Automatic Thread Cutter
If you hate cutting your threads after a sewing process, then a sewing machine that comes with an automatic thread cutter can be a lifesaver. Know that the Janome 7318 does not have this feature. The Brother SE400, on the other hand, is equipped with an automatic thread cutter feature.
|Brother SE400||Janome 7318|
|Sewing Machine Type||Sewing and Embroidery Combo||Mechanical|
|Buttonhole Styles||10 one-step||1 four-step|
|Programmable Needle Up/Down||Yes||No|
|Monogramming Font||Yes 5||No|
|Working Light||Yes 1 LED||Yes LED|
|Speed Control Slider||Yes||No|
|Weight||13.66 lbs||17.6 lbs|
|Extra High Presser Foot Lifter||–||Yes|
|Snap-on Presser Foot||Yes||Yes|
|Automatic Thread Cutter||Yes||No|
|Automatic Needle Threader||Yes||No|
|Stitch Selection||LCD Touch Display||Dial|
|Adjustable Stitch Length/Width||Yes||Yes|
|Included Feet||Buttonhole foot, Overcasting foot, Monogramming foot, Zipper foot, Blind Stitch foot, Button Fitting foot, Embroidery foot||Adjustable Blind Hem Foot G, Buttonhole Foot, Zig-Zag Foot, Zipper Foot|
|Dedicated Locking Stitch Button||No||No|
|Tension||Adjustable With Dial||Adjustable With Dial|
|Warranty||25 Year Limited||–|
|Price||Check Price on Amazon||Check Price on Amazon|
Brother SE400 Video Review
Janome 7318 Video Review
Both machines are neck and neck when it comes to performance. The stitch quality is very similar between the two machines. They are capable of handling heavy and delicate fabrics with ease. It is the stitch quality of these two machines that differentiates them from other machines in their segment. Based on the features listed above, we believe you will be able to make a decision on your own. The final decision is yours.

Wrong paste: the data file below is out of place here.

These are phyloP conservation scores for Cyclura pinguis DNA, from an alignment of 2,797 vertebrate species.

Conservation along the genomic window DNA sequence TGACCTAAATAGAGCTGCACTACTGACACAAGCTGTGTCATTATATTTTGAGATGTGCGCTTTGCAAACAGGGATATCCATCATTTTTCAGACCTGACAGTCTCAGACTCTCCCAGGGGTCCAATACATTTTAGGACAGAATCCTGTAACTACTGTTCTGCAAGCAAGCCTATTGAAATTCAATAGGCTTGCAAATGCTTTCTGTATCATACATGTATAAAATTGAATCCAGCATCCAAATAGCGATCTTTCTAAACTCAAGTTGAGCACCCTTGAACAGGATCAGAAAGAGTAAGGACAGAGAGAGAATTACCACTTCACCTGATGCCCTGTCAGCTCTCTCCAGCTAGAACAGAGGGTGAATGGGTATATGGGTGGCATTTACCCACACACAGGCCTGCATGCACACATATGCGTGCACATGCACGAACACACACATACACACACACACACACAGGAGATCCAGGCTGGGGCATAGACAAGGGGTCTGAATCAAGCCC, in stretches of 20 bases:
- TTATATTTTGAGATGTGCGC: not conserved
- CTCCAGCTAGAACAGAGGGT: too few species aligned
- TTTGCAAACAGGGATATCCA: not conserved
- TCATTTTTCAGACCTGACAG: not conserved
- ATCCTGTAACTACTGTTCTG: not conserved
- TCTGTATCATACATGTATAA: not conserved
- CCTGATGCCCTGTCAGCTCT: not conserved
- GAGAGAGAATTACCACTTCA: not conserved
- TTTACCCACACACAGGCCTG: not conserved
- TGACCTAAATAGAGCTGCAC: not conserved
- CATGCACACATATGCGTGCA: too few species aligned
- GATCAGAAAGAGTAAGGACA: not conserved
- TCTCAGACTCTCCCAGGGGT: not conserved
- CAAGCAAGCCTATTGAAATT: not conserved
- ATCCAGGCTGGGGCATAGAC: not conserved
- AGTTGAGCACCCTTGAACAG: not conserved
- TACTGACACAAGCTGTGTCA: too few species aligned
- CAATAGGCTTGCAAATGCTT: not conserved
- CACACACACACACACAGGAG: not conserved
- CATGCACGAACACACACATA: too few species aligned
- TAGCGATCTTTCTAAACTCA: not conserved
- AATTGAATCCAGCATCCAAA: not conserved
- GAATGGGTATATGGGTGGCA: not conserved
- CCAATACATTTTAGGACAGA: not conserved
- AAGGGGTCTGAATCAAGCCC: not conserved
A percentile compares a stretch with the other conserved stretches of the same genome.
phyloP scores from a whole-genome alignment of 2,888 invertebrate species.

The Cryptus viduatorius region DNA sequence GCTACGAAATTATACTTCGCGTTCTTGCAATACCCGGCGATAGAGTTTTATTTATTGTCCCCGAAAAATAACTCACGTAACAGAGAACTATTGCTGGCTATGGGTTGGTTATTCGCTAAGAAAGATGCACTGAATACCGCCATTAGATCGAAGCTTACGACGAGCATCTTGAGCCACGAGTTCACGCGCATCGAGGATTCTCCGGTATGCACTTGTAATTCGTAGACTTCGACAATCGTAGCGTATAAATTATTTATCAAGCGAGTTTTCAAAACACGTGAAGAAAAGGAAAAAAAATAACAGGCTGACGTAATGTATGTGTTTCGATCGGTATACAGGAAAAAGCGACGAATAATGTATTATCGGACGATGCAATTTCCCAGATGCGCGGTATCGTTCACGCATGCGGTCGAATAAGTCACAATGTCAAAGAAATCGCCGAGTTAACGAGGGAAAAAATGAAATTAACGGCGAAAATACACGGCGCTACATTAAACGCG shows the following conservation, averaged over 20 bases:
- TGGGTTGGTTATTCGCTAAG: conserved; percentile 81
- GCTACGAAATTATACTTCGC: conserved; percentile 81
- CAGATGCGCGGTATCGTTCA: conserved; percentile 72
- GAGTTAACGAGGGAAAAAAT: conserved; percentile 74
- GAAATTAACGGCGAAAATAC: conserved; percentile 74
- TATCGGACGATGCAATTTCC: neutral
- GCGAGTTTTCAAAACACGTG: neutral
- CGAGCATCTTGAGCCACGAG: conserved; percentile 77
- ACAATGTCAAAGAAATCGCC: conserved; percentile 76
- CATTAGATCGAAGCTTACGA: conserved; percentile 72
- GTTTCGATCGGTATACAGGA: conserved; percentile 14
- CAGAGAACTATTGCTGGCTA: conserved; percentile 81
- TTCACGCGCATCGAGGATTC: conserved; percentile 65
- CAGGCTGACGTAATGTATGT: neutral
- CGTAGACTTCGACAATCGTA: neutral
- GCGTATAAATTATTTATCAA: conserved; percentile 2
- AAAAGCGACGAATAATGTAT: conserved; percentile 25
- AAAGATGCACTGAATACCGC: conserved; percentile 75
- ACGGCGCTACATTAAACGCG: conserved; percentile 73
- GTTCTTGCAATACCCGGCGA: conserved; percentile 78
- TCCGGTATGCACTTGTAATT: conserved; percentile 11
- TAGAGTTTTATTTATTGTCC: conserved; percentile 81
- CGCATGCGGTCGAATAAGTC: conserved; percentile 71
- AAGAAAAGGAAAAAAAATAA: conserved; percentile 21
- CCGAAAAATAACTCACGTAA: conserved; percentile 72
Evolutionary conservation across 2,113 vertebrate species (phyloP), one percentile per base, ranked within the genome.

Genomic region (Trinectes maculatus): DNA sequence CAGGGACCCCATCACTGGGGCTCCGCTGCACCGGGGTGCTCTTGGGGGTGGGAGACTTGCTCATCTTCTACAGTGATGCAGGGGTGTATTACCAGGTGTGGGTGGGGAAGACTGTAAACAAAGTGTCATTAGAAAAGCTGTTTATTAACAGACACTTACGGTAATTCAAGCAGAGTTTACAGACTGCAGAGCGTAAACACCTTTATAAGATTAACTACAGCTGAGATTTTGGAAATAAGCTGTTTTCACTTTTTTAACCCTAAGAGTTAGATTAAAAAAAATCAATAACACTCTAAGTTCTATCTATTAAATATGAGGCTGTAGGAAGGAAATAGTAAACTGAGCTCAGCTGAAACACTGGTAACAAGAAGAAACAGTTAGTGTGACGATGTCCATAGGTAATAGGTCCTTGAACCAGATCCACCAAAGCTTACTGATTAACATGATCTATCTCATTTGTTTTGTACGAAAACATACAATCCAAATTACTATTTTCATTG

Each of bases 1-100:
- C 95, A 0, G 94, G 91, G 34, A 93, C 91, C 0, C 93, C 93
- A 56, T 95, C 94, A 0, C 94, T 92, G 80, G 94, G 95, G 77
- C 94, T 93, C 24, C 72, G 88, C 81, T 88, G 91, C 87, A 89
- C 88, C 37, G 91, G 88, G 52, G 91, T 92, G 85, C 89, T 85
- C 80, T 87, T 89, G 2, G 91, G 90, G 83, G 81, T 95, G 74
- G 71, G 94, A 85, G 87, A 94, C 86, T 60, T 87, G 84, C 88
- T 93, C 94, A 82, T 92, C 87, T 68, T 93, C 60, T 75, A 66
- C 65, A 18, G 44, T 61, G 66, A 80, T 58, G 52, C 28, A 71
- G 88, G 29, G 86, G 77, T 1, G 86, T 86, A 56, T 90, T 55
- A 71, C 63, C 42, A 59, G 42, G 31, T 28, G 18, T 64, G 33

Q. Why use a walking foot on a sewing machine
A. A walking foot helps move knit fabrics evenly so they don’t stretch out of shape. The walking foot eliminates the need for excessive pinning when working with slippery fabrics. That is especially useful because most of those slippery fabrics, such as satin, are easily damaged by pins.
Q. Why adjust tension on sewing machine
A. Sewing machine tension adjustment is controlled by devices that separately control the needle thread and the bobbin thread, putting varying amounts of tension (or strength) on the threads they control to form a strong, balanced stitch.
Q. Can a regular sewing machine sew vinyl?
A. Yes, with the same modifications listed above for leather.
Q. Why use a bobbin on a sewing machine
A. In general, the bobbin is the thing that feeds the thread to stitch from the lower part of the machine. Its purpose is to hold the thread below the needle, and it is where the thread in which you stitch comes from.
Q. How much electricity does a sewing machine use
A. A typical home sewing machine may be in the 100-watt range. One estimate for portable sewing machines says that you are paying about 0.013 cents per hour every time. For the day you may be spending about 10 cents.
Q. How to use double needle on sewing machine
- STEP 1: PREP YOUR EDGE.
- STEP 2: PREP YOUR SEWING MACHINE.
- STEP 3: TEST ON A SCRAP OF FABRIC.
- STEP 4: SEW THE DOUBLE NEEDLE HEM.